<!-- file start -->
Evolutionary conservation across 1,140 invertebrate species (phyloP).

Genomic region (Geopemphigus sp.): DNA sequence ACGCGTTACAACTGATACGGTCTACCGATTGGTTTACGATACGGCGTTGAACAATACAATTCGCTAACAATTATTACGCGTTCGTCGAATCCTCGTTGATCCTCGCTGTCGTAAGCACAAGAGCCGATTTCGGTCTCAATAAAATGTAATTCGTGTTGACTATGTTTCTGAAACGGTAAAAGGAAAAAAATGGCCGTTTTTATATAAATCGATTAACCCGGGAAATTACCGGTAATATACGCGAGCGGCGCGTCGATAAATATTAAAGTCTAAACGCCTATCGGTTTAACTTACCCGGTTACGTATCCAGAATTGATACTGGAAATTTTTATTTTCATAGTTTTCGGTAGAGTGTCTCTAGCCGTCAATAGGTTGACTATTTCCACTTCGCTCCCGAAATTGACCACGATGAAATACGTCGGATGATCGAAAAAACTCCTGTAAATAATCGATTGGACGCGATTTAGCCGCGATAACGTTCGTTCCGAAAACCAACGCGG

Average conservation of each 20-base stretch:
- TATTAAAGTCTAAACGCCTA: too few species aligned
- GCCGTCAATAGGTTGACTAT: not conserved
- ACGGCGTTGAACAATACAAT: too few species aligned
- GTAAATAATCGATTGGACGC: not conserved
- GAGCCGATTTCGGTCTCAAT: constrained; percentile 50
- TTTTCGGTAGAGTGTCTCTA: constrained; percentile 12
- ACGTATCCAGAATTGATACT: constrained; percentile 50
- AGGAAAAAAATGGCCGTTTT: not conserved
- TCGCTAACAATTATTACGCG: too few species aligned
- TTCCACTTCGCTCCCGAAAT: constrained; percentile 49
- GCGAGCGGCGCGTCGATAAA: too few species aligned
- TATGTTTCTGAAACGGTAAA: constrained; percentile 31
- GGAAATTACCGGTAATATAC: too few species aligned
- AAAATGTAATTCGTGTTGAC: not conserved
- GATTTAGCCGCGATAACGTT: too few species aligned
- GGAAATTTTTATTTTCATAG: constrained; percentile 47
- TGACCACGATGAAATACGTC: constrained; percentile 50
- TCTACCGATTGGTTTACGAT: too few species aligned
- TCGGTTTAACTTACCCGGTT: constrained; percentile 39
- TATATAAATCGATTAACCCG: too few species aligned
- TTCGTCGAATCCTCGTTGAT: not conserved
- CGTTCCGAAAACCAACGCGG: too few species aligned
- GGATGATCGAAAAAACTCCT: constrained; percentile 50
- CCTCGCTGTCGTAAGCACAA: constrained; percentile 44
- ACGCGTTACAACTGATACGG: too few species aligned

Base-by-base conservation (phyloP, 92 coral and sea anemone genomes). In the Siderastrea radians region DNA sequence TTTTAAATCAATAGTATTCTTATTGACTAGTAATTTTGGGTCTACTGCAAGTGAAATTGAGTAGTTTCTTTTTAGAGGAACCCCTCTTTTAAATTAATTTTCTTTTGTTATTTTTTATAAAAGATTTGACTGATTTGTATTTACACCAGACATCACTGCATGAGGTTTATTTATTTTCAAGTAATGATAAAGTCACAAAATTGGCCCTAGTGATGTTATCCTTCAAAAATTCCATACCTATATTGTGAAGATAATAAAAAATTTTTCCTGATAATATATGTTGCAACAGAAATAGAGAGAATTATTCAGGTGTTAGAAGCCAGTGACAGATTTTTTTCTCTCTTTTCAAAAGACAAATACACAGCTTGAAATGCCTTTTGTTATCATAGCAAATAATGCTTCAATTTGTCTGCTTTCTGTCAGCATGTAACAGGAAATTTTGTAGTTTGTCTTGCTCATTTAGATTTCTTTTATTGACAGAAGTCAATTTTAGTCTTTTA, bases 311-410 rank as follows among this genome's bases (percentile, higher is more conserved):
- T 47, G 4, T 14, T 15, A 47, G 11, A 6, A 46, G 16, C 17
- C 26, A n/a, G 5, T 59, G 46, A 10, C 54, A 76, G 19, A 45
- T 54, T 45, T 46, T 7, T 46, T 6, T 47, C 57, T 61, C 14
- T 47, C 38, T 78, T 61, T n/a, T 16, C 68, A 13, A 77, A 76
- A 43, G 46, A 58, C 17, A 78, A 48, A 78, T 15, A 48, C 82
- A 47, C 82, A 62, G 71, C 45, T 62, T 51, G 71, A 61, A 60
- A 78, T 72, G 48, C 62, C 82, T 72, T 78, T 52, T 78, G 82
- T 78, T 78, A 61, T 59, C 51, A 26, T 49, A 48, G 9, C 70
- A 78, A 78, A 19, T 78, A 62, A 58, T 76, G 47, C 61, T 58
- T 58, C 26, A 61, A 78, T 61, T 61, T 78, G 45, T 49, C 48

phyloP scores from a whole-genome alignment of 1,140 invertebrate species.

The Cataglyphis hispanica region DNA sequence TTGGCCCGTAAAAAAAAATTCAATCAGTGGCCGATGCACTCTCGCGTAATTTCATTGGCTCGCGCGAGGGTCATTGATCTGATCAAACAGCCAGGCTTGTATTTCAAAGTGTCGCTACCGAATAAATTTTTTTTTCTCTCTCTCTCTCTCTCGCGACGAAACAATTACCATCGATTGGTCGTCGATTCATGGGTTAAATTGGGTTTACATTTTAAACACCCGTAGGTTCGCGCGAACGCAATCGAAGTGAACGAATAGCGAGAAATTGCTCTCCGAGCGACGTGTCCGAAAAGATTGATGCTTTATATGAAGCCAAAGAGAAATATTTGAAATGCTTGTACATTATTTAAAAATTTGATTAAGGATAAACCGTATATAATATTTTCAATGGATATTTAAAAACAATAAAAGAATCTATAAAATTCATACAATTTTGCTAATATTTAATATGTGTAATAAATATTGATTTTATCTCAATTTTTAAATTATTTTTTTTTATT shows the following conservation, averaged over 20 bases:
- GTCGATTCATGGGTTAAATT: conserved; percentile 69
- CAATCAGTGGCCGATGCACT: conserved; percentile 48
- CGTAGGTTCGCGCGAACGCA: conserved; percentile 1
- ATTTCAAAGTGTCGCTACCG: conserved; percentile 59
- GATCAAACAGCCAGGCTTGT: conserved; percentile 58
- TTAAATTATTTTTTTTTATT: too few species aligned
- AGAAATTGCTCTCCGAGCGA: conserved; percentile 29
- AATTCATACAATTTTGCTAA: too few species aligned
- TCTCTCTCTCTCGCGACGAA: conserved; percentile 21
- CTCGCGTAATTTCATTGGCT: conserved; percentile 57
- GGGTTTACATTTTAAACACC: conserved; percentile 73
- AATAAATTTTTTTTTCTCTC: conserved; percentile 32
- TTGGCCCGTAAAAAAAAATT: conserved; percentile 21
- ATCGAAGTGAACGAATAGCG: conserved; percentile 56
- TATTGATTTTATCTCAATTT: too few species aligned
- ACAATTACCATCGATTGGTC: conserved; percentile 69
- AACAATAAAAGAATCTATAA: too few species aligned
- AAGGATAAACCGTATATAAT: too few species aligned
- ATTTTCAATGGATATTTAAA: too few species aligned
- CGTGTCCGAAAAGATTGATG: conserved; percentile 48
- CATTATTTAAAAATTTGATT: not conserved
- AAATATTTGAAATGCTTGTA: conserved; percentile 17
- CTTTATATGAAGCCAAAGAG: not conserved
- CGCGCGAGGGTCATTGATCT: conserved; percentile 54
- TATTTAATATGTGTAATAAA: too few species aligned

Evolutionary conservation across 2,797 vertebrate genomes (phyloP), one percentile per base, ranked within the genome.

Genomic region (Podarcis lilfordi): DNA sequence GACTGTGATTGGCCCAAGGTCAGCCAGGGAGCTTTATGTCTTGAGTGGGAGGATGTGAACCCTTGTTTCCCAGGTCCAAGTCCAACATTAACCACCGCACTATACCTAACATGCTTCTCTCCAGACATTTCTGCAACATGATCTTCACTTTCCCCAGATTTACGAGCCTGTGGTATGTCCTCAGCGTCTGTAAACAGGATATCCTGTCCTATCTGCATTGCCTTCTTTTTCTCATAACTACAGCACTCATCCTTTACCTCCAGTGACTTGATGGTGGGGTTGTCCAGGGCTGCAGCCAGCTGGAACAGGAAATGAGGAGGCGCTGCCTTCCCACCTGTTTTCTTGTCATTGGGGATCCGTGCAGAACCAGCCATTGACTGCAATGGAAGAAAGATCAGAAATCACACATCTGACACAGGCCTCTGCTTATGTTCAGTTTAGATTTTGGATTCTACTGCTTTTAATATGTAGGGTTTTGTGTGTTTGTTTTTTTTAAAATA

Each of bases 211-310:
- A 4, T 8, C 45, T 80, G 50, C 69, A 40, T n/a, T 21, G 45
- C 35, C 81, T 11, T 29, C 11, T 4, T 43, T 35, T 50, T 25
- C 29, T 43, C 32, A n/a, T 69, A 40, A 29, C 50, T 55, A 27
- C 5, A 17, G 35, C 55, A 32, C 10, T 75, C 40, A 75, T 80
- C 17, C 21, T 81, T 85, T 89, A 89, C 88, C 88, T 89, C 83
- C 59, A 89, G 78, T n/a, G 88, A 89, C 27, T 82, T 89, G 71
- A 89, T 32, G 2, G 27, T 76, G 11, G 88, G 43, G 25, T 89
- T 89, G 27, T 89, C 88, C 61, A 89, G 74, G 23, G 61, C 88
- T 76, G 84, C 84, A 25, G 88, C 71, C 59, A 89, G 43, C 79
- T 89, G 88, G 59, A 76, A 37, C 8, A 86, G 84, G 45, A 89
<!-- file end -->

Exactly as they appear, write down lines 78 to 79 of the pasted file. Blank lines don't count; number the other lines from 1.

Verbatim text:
- T 76, G 84, C 84, A 25, G 88, C 71, C 59, A 89, G 43, C 79
- T 89, G 88, G 59, A 76, A 37, C 8, A 86, G 84, G 45, A 89